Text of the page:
Is your writing boring?

I admit I have a longstanding fear of being boring. Or I’m convinced that my writing (and my conversation) is artless and unoriginal. The reality though, is far from that, and in life and in writing, I seem to break most of the rules. I guess in this sense, I’m most sensitive about something that matters a lot to me – originality. Plus there’s probably some insecurity caused by exclusion and oppression thrown in there. I haven’t taken the popular route in life, nor in what I write about, and sometimes we can conflate being interesting with being popular, though they really aren’t connected, and are often at odds with each other.

Given this confusion though, I’m going to outline some key elements of what does make writing boring, and then what can make it popular. I want to be clear that neither is something to necessarily aspire to.

Boring writing:

-Depends on cliches: Cliched people, situations, and language aren’t thought provoking, tend to reinforce negative and discriminatory stereotypes, and we’ve heard it before, over, and over again.

-In the same vein, boring writing reinforces and idolises the status quo. It’s not just that in today’s world, the status quo is injustice and is fucked up, but that the lack of critical thinking in such writing, and the quick and easy choice of covering what everyone is already overly familiar with, makes for boring, mind-numbing reading. Don’t confuse status quo with “every day” topics though: we need to examine everyday life: the issue is how we do it.

-Repetitive or unnecessarily long winded: When we write, there are sometimes really good, artistic reasons to repeat something, and sometimes we are clear that an article or story needs to be longer than average. However, unnecessary fluff, irrelevant tangents, repetition of words and concepts is lazy, and boring to read.

-Is uncompelling: While it’s fine to write just for the sake of writing, for yourself, writing that will be read by others should be written for a reason. Writing that *had* to be written, in order to defend people, take a stand, state something everyone is avoiding, laugh at something that needs to be laughed at – has so much more energy and motivation behind it than someone who is writing merely to meet a quota. Interesting writing is hungry. It is craving something – life, justice, a moment, understanding, science, etc.

-Is unengaging: When someone talks just to be heard, and is unaware of the person or people they are talking to, they can be pretty hard to listen to. The most dynamic writing, then, seeks to engage the reader, rather than lecture them from an unreachable pedestal in the sky.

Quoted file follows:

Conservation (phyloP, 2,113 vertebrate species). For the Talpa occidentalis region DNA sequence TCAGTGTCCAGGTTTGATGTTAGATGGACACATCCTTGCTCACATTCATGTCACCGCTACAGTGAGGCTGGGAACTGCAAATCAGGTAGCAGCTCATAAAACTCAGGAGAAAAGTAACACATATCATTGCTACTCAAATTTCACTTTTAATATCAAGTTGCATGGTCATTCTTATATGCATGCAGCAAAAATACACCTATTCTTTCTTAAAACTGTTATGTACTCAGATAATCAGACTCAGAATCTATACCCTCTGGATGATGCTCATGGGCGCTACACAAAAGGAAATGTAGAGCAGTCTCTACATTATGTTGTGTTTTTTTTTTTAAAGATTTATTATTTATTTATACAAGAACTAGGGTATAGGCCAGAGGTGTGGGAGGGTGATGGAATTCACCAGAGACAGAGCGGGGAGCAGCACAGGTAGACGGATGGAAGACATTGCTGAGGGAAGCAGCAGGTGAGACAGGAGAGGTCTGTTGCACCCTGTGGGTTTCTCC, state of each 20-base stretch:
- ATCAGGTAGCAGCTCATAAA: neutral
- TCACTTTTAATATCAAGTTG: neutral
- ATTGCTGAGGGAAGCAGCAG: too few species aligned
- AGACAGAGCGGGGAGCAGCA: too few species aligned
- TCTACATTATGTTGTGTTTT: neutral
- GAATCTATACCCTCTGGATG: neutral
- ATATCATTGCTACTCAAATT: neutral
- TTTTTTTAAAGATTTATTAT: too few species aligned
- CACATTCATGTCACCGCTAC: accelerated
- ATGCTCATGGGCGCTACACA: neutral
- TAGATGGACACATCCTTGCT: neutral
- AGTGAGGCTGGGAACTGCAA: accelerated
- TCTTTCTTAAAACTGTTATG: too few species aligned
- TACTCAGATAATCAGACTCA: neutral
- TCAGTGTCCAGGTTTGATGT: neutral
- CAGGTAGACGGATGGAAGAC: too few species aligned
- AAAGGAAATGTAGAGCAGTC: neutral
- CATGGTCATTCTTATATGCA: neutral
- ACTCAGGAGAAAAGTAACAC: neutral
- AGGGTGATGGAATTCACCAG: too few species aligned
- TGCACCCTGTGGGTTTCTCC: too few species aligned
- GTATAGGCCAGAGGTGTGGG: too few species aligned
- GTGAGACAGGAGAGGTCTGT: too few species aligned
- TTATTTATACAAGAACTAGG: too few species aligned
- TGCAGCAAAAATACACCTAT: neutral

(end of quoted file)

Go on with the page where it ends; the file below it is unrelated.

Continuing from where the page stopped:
-Doesn’t teach readers something new: By “teach”, I don’t mean “lecture”, rather, interesting writing adds something new to the conversation, and the reader goes away thinking “I hadn’t thought of it like that before” or “It never occurred me that…” or “I didn’t realise there were so many species of stick insect that look like orchards”.

-Stays in the comfort zone: Again, its not a crime to be here – we all need dignity, and peace of mind sometimes. But the most interesting writing is daring. It’s risky – in terms of theme, or the way it’s done. Repeating the same old murder mystery formula, or the same old article structure may be harmless, but the golden rule is, if it’s easy, its probably a bit boring.

-Is uninformed: Ok, it’s true that some people can know nothing about a topic and have no life experience in it, but that they can throw in a few creative swear words and make their trolling shocking, and somewhat interesting, if horrifying as well. But generally, uninformed, naive writing is basically that: it’s opinions expressed for the sake of it, with no solid, detailed facts or experiences to back it up. When we read, we love the details: they are what bring writing to life, and to get there, the writer needs to do their research.

Popular writing:

-Appeals to the masses, and sells well, or is read broadly. It’s not a crime if this happens, but given the low standards of a people brought up on consumerism, Fox news and its equivalents, education systems based on memorisation, and a heavy diet of sexism, racism, classism – mass appeal, on its own, is not an indication of quality or originality.

-Is often, but not always, the result of privilege: whether it’s knowing the right people, or being born into the “right” class, gender, sexuality, country, race, etc: the reality is that well-off straight white men from the US and UK utterly dominate English-language books, stories, and journalism. And the friends they help often have similar identities. Some of the most brilliant, original, colourful stuff won’t see the light of day. This, for me, is one of the saddest things about this world: but it shows, again, that in an unequal world, popularity isn’t the best measure of good writing.

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